Hitting the Spot

Pipilo maculatus curtatus

The previous post introduced an atypical Spotted Towhee (Pipilo maculatus) visiting the BirdCam station.  While the leopard may not be able to change its spots, the Spotted Towhee can.  Our local oregonus variants have relatively few spots.  Those to the east and south, including eastern Washington birds, are markedly spottier.  This bird appears to be one of those which has wandered into our area.

My attempt to identify this bird among the 21 listed subspecies was frustrating.  Based on descriptions I found, I took a guess that he was a montanus variant, and admitted it was a guess.  I noted that in Pacific NW Birder, Greg Gillson was also visited by such birds in Beaverton, Oregon.  He identified them as curtatus, or Nevada Towhees.  In a comment to my post, he has kindly provided more information:

"I think you are correct that this towhee with white outer tail feathers is one of the inland group. I wish we knew what one!

Going only by published ranges in "The A.O.U. Check-list of North American Birds" (1957, the last time subspecies were included), gives these three possibilities:

curtatus: from s.c. BC and n. ID south, east of the Cascades to n. CA and w. NV.

arcticus: from c. AB n. ND south, east of the Rocky Mountains to n.e. CO. Casual w. to UT.

montanus: central e. CA, central e. Nevada, n. UT n.w. CO south.

Thus, we know curtatus breeds in eastern Washington.

arcticus breeds north and east of Washington and could occur in winter (even though no records up to the last 20 years, anyway).

And montanus apparently gets no closer than central eastern California, so seems least likely to winter in NW Washington."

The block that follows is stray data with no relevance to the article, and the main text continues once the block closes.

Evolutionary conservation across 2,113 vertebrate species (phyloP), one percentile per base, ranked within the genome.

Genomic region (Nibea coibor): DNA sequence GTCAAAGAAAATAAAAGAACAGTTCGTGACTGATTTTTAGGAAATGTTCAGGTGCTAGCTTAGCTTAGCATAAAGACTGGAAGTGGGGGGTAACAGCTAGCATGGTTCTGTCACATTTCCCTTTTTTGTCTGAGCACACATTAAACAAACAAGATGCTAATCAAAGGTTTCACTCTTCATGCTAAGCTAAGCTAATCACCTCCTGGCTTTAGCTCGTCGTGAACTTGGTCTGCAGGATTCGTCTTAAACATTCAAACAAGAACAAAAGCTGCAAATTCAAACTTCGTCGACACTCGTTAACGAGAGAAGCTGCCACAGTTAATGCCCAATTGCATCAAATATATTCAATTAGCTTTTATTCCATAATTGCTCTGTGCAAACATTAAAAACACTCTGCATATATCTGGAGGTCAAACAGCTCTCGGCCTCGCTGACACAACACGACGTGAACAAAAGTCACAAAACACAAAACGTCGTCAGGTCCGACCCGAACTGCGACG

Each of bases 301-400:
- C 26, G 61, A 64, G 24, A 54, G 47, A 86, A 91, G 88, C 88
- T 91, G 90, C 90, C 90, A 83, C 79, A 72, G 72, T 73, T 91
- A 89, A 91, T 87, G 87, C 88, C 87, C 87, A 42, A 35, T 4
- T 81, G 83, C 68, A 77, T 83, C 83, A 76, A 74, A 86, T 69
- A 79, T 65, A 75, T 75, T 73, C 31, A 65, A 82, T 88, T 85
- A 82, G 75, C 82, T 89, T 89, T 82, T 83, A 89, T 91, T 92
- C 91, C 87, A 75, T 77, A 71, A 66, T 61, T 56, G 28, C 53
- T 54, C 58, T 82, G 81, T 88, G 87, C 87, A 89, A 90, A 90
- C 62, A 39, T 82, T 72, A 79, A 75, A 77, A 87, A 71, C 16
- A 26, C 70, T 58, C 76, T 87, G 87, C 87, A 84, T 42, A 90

So there you have it.  I agree that based on this information our visitors are likely to be curtatus variants.  Sibley provides more information about the Spotted Towhee problem:

"Geographic variation in voice and plumage is complex and poorly understood.  There are two distinct call types but less distinct differences in song and plumage.  More study is needed.  Great Plains is palest, with most extensive white markings; Pacific Northwest is darkest.  Great Plains females are gray-brown; other females are very dark, similar to males."
In Towhees, rather subtle differences have defined separate species, Spotteds vs. Easterns.  The Spotteds are further broken down based on the character and number of spots.  Now consider the case of the Dark-eyed Junco (Junco hyemalis).  They exhibit large differences in colors, patterns and markings; regional variants don't look anything alike.  Yet these are all considered the same species.  Is it possible the Dark-eyed Junco needs a little more categorizing and the Spotted Towhee a little less?

Those of us who grew up with the likes of Marlin Perkins, Marty Stouffer, David Attenborough, Jacques Cousteau and David Suzuki have been endowed with a special curiosity about nature.  Making these little discoveries in our own backyards is a pleasure beyond description.  Lets hope the curiosity never leaves us.